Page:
The Quran, unlike it’s Christian equivalent the Bible, is the actual word of God.It was revealed to Mohammed by the angel Gabriel and Mohammed passed it down via oral tradition until it was first written down later (650-656) )by the third Caliph Uthman ibn Affan, who ordered all versions to be collected, written down and standardized with all other versions thereafter to be destroyed. Mohammed died in 632. Additionally, the Quran is written (mostly) in the first person further supporting the claim that they are literally God’s words.
However, an interesting theory has been posed by a scholar here in Germany, who, however, has found it necessary to publish his work under a pseudonym due to constant death threats by intolerant and ignorant Muslims. The work, which appeared under the name Christoph Luxenberg and slowly gained fame, is entitled Die Syro- AramÃƒÂ¤ische Lesart des Koran. Ein Beitrag zur EntschlÃƒÂ¼sselung der Koransprache or “The Syro-Aramaic Reading of the Koran.” It is a linguistic analysis of of the Quran which has caused controversy beyond belief.
Due to the very nature of Arabic, written without short vowels, there has long been controversy about meaning, the correct vowels, pronunciation and so forth. If we look at the alphabet below for example:
You’ll note that the letters B, T, TH look exactly the same except they have different dots. N again looks almost the same. This also goes for other letters such as Ch,H and J or S and SH to name other examples. Yet, originally, the dots that differentiate these letters weren’t written at all! Add to that fact that short vowels weren’t written and you’ve already left room for a great deal of confusion with words having many different possible readings (up to 42 for example).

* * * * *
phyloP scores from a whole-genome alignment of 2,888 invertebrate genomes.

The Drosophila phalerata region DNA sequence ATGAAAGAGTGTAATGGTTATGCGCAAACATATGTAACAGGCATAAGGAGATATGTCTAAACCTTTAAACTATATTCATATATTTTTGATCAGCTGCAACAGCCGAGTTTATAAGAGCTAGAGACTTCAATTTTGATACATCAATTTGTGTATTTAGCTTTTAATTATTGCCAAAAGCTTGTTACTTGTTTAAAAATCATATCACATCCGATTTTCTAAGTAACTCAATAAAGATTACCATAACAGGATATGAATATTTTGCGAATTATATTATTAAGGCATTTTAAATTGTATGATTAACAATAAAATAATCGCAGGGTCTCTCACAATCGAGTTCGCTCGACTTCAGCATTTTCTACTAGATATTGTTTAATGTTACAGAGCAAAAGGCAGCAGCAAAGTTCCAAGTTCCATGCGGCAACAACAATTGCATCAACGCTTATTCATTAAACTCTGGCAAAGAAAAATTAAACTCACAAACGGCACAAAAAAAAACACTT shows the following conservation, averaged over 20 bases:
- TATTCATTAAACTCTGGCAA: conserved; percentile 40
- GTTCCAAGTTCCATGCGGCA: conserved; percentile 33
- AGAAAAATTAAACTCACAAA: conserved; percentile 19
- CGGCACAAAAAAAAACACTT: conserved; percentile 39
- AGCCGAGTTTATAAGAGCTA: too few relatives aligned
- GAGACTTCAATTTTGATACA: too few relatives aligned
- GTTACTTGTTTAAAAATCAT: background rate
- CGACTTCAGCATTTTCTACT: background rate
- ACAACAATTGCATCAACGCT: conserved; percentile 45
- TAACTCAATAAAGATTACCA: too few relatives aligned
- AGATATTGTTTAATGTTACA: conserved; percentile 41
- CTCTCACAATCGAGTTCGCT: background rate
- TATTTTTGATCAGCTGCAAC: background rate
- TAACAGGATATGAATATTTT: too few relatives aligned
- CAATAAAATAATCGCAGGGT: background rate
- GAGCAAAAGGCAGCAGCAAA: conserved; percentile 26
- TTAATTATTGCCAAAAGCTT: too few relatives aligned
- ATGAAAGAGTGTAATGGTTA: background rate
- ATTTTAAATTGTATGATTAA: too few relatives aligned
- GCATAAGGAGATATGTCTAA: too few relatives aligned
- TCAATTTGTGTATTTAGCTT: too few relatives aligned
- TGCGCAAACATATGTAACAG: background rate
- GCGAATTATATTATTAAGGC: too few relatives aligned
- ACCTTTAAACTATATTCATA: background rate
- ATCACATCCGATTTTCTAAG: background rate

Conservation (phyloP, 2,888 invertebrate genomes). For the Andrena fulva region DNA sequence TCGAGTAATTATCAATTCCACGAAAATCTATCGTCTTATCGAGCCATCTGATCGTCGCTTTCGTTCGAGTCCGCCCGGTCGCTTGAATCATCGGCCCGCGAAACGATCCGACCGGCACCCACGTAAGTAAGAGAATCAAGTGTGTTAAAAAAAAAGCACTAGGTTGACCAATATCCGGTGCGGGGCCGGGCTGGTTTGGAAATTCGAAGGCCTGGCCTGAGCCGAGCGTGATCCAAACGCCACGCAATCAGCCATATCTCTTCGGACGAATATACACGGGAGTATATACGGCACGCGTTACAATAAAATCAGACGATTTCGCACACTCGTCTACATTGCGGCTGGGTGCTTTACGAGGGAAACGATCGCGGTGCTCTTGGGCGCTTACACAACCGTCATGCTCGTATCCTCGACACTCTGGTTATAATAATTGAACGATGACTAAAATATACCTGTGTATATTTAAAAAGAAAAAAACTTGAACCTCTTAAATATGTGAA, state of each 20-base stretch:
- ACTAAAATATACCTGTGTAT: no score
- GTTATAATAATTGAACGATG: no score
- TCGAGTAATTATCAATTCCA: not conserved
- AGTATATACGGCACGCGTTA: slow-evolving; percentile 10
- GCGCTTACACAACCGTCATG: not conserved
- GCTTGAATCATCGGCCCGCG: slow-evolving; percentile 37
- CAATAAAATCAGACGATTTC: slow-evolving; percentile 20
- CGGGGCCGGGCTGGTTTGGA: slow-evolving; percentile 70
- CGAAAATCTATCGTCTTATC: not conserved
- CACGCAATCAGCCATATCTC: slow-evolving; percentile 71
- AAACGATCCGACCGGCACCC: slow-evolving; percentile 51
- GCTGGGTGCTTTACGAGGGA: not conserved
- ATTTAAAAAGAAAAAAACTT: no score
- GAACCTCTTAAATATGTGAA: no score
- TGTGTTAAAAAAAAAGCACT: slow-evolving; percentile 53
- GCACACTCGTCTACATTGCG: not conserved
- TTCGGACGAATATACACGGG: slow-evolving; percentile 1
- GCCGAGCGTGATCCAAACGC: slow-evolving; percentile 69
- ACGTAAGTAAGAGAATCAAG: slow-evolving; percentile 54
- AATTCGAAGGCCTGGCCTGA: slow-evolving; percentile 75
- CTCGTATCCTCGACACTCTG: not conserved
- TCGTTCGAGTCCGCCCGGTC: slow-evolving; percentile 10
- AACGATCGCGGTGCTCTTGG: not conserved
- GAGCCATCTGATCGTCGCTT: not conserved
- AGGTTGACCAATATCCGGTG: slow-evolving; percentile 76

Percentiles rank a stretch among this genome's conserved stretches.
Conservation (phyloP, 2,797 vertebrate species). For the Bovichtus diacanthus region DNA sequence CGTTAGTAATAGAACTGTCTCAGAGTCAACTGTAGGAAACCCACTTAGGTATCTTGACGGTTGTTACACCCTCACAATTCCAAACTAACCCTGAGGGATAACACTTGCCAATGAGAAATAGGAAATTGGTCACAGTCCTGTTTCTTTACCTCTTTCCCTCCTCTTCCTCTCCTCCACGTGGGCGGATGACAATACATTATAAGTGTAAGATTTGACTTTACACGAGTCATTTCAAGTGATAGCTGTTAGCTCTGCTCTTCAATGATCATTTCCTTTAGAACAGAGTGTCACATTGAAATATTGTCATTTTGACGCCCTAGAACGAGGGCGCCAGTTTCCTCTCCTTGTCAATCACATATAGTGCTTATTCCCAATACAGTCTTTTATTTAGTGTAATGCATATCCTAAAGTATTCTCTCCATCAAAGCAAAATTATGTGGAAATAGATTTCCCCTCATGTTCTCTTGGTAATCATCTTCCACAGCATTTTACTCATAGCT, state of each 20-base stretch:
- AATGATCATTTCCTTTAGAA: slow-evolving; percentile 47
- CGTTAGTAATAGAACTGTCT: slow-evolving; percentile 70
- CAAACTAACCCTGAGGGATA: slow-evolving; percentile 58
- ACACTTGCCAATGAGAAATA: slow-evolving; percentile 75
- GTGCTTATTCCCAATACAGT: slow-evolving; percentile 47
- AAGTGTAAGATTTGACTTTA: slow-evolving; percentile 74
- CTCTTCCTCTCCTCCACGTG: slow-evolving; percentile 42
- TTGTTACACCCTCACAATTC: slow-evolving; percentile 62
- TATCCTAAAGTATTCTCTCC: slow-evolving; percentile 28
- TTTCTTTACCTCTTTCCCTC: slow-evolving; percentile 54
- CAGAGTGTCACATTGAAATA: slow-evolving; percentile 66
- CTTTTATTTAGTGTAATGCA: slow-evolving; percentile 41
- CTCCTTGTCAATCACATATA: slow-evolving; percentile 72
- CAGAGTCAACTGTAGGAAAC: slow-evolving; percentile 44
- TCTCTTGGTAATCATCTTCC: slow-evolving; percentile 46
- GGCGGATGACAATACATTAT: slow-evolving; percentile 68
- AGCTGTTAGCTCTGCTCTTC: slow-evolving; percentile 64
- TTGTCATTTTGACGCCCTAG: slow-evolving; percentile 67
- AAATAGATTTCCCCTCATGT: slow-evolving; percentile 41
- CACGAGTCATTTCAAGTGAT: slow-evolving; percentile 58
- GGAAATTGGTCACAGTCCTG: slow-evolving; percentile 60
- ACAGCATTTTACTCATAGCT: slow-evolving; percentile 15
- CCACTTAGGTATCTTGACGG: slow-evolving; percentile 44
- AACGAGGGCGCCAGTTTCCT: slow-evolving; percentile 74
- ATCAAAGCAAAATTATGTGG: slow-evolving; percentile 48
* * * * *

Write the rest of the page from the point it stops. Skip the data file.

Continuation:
Though the Quran has long since been standardized with regard to writing, the dots which belong to the letters, vowels, chronology etc., there remain certain “dark” words and passages which make little sense. In short, Luxenberg contends that these passages (and more) are actually bits of Aramaic. It should first be clear that his book is purely linguistic and does not concern itself with theology, though it inadvertently has caused a, pardon my Arabic, shit storm since publication.
For example, he says the Koranic passage promising men “virgins” in heaven — often cited as a supposed incentive for male suicide bombers — really used a word for “white raisins”. The passage traditionally taken as an instruction to women to wear headscarves actually tells them to wear a belt or an apron around their loins, Luxenberg argues.
Even more seriously, he shakes a central dogma by saying Mohammad’s title as “seal of the prophets”, meaning last of the men chosen by God to proclaim his word on earth, actually only means that he confirms what the prophets said.His thesis that the Koran had Aramaic forerunners, possibly Christian writings, also challenges the tradition that the Koran was dictated in Arabic to Mohammad by the Angel Gabriel and consists of the actual and unchangeable words of God.
Whatever the truth be, the fact remains that Muslims realize they’d be opening a serious can of worms by seriously discussing this thesis. Having seen the many theological “wars” and splits with in Christianity, they are unlikely to embrace an opportunity to experience the same. Yet, regardless of how this thesis withstands the test of time and scrutiny, a greater deal of tolerance and open mindedness is urgently needed on the part of many lest Luxenburg end up like the late Theo Van Gogh.